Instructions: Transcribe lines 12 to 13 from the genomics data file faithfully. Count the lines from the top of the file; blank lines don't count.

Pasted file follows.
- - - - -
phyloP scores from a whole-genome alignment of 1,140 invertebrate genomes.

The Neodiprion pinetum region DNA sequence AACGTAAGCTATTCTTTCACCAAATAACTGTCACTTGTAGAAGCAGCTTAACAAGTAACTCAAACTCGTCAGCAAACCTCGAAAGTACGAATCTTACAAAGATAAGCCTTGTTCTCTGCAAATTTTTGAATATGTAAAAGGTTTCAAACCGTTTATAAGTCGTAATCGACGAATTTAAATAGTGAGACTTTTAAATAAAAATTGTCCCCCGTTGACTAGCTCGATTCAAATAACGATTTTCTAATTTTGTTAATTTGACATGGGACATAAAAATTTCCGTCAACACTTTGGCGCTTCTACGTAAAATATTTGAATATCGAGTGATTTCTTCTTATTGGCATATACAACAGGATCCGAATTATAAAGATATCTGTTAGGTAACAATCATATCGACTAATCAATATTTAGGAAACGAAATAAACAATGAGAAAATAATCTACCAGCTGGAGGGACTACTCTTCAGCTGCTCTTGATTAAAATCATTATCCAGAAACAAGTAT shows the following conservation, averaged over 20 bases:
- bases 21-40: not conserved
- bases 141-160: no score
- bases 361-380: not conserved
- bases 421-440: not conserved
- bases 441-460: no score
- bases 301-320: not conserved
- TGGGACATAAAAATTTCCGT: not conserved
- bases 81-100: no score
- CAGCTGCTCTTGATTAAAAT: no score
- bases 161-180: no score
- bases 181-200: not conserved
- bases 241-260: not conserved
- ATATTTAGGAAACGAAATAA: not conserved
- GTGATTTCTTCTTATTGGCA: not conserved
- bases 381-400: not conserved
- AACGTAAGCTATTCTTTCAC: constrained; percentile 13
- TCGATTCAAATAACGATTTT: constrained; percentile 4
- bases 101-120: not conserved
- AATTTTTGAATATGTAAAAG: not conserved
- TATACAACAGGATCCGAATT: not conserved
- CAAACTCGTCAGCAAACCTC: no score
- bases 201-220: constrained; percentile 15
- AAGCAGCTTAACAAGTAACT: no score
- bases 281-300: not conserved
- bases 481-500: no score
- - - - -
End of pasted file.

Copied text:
- bases 161-180: no score
- bases 181-200: not conserved